With its graceful new interior, the Sonata has banished drab to other brands. Hyundai compiles a certain lightness from very slim air vents and climate controls, and flanks that on Limiteds with twin digital displays with explosive graphics that indicate changes in drive modes. The wing-like dash blends upgraded materials on Limiteds to a luxury-car effect and the car’s piano-key climate switches make perfect sense. Base cars get plainer and more forgettable—the quilted seats in the Limited are just one moment of peripheral beauty in a cabin that bristles with them.
2021 Hyundai Sonata
The 2021 Sonata believes in moderation, in all things.
Four-cylinder engines propel all Sonatas, though some have hybrid system grafts. It’s all front-wheel drive, all automatic—and it’s all well-tuned for moderation in daily use, like buffered aspirin.
The base 2.5-liter inline-4 churns out 191 hp and 181 pound-feet of torque. It’s similar to the base engine in the outgoing model—we haven’t driven the new one, but one editor owns the outgoing model. We expect it behaves in the new Sonata as it has in prior versions, with reasonable but unhurried acceleration and smooth shifts from an 8-speed automatic with awkward switch-type controls, rather than a lever. We’ll add more here when we drive one.
We’ve spent much of our time in the new 1.6-liter turbo-4 that spins out 180 hp and 195 lb-ft. Even with lower horsepower, it’s more responsive off the line thanks to the tuning of its torque curve. Smooth and generally quiet under hard acceleration, it has a bit of turbo lag that’s amplified with shifts that have been slowed to heighten fuel economy. It’s pleasant and competitive with rivals, but we miss the old Hyundai turbo-4 and its eager scrabble for traction.
In gas-only Sonatas, a drive-mode selector induces some mild behavioral changes in the Sonata’s drivetrain—from Smart (adaptive) through Normal, Sport, and Custom programs, which alter steering feel and shift and throttle response. The Sonata prefers Normal; it settles into long sweeping bends with a light weight to the steering, one that weights up and centers the steering strongly in Sport and stirs up shifts like a jostled beehive.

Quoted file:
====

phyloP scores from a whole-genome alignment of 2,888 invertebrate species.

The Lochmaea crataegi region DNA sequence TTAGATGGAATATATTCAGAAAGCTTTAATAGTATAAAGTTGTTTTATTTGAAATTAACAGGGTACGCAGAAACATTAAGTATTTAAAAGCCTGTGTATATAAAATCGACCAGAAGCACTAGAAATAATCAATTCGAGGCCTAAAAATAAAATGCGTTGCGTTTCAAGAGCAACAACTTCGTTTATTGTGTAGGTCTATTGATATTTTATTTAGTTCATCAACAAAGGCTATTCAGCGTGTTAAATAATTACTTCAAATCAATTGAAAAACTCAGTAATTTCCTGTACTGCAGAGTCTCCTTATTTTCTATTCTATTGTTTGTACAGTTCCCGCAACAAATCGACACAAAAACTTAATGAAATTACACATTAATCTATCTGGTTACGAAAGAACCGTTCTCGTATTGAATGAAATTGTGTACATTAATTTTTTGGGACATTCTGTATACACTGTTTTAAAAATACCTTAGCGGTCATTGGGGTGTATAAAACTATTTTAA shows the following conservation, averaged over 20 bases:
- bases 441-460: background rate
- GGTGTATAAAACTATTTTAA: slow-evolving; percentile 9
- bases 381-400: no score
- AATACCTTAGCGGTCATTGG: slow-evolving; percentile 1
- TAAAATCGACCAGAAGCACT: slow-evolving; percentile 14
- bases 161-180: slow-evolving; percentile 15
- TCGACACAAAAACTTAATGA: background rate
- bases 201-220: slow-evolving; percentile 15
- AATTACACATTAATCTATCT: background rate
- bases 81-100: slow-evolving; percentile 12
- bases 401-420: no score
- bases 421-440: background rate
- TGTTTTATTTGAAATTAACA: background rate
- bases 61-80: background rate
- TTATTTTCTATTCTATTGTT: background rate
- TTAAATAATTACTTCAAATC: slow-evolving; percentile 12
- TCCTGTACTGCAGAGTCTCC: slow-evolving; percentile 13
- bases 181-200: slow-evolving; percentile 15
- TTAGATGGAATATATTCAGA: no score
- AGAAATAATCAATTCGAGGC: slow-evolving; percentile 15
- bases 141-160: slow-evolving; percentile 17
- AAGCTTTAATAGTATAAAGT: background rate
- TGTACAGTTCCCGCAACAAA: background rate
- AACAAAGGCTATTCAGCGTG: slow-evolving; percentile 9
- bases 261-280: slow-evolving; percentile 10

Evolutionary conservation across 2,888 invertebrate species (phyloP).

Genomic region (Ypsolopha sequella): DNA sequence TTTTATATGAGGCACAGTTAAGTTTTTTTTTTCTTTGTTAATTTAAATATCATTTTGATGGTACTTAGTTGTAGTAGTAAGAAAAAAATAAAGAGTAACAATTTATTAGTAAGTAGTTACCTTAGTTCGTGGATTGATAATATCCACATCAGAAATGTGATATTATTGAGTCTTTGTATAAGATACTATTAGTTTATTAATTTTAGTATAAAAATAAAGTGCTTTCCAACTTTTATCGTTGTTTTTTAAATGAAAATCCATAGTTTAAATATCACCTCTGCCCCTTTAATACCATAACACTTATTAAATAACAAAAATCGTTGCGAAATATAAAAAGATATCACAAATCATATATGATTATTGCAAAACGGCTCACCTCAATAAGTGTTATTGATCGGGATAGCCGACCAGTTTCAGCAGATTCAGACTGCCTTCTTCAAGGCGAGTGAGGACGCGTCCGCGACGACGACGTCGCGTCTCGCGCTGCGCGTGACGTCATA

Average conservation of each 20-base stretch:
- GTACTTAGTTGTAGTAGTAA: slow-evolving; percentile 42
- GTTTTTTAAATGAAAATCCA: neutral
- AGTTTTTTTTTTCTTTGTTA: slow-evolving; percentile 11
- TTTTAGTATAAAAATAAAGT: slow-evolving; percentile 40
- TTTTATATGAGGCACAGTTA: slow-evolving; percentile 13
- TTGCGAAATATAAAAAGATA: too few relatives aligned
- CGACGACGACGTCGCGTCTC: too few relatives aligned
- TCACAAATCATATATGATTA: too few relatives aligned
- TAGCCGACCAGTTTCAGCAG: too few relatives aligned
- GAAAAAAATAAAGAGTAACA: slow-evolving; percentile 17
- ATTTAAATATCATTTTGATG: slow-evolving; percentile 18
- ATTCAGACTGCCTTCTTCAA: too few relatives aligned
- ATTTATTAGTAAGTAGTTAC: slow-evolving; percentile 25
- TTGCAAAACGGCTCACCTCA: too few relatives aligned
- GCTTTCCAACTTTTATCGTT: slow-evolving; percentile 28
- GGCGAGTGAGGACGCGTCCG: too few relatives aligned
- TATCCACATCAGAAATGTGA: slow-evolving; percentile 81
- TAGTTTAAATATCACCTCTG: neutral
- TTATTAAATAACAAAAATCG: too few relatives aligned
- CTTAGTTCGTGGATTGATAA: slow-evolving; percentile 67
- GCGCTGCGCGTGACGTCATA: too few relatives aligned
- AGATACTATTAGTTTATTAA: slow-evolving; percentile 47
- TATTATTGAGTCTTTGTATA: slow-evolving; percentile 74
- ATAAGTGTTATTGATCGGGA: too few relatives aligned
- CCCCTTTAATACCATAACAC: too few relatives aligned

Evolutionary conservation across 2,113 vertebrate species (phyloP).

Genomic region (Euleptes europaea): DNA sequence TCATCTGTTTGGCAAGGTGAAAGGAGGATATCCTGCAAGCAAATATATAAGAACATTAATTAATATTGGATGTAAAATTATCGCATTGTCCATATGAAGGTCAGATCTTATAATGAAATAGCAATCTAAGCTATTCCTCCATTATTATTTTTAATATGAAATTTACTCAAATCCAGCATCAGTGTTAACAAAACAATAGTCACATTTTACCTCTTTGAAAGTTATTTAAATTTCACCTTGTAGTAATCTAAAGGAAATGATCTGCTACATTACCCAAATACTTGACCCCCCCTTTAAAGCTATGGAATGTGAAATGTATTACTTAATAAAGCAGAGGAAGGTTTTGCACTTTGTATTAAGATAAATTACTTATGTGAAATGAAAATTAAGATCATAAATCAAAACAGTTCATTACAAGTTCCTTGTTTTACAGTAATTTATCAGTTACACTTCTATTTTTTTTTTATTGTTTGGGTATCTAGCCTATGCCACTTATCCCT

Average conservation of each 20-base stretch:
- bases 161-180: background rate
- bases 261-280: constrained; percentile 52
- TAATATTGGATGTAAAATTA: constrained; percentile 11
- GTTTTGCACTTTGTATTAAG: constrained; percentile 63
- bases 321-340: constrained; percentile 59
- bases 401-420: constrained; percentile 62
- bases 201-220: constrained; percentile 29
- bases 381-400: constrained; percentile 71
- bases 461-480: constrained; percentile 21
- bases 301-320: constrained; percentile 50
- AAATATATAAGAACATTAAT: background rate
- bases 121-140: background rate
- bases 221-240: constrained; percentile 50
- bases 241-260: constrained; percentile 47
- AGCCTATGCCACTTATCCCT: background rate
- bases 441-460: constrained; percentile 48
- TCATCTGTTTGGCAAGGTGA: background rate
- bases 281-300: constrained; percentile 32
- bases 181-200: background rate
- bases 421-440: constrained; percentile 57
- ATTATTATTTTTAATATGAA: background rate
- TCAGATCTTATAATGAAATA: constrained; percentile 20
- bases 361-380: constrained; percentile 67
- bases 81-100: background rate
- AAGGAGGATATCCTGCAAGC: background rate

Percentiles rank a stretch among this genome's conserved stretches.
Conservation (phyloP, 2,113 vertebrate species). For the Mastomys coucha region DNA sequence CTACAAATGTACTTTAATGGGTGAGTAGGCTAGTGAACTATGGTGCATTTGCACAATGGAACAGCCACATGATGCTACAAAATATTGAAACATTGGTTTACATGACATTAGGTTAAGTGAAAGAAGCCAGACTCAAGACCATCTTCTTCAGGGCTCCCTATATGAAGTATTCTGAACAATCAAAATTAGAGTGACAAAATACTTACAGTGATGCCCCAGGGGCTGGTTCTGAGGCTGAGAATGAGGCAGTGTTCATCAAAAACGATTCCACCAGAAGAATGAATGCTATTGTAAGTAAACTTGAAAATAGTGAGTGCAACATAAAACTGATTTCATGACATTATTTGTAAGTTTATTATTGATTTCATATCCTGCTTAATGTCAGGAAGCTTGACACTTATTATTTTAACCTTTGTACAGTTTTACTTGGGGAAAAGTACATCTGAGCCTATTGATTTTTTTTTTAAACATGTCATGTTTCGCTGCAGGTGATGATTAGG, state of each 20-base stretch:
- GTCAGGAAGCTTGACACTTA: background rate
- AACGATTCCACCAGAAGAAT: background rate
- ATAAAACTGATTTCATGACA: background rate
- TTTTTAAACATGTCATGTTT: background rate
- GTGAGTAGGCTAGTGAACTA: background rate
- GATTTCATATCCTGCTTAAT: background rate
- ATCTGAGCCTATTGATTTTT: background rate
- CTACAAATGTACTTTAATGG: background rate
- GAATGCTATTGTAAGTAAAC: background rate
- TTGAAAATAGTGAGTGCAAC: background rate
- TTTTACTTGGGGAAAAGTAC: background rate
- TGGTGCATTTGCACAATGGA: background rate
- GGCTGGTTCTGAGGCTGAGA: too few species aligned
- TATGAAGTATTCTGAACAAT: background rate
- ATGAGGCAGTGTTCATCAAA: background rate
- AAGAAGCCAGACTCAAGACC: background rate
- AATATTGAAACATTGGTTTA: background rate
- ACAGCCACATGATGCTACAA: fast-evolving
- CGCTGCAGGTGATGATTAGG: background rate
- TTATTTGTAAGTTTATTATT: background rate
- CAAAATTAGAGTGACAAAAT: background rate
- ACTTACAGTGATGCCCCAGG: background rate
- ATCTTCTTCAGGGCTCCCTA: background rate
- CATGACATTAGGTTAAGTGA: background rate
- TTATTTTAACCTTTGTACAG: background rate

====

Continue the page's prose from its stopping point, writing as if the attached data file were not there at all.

Sonatas have a strut front and multi-link rear suspension, all set to respond with soft compliance. The sedan comports itself well on almost any road save from hairpins: the old jumpy throttle has been excised, the ride damping has gotten even better as wheel sizes have grown, and the stiffer body offers quiver-free moves over big potholes and railroad tracks. It’s fuss-free, calm, and a lot more grown-up.
We've also driven the latest Sonata Hybrid, which taps a 2.0-liter inline-4 with 150 hp and a 51-hp electric motor teamed to a battery pack and a 6-speed automatic. With 192 hp, the hybrid has a very well-integrated hybrid drive system that generates sky-high fuel economy (read below). We've observed lower fuel economy in city loops in the Sonata Hybrid than with other high-economy sedans, but highway performance has been excellent, and the Sonata's hybrid integration, low-speed braking, and steering feel have made big gains versus the last generation. Ride quality is on the softer side, for added comfort, and the Sonata's quiet cabin amplifies that luxury-car leaning. One thing we miss: There's no plug-in Sonata Hybrid in this generation.
2021 Hyundai Sonata
Comfort & Quality
The Sonata’s cabin comforts and cossets like a luxury car.
The latest Sonata can seat five adults in good comfort, can carry their bags, and proffers the front passengers nicely sculpted seats. It’s an 8 for comfort and utility.
The Sonata’s an anti-crossover, with a sleek roofline and a low seating position. It’s 192.9 inches long, and rides on a 111.8-inch wheelbase, so it overlaps the most popular mid-size family sedans sold today.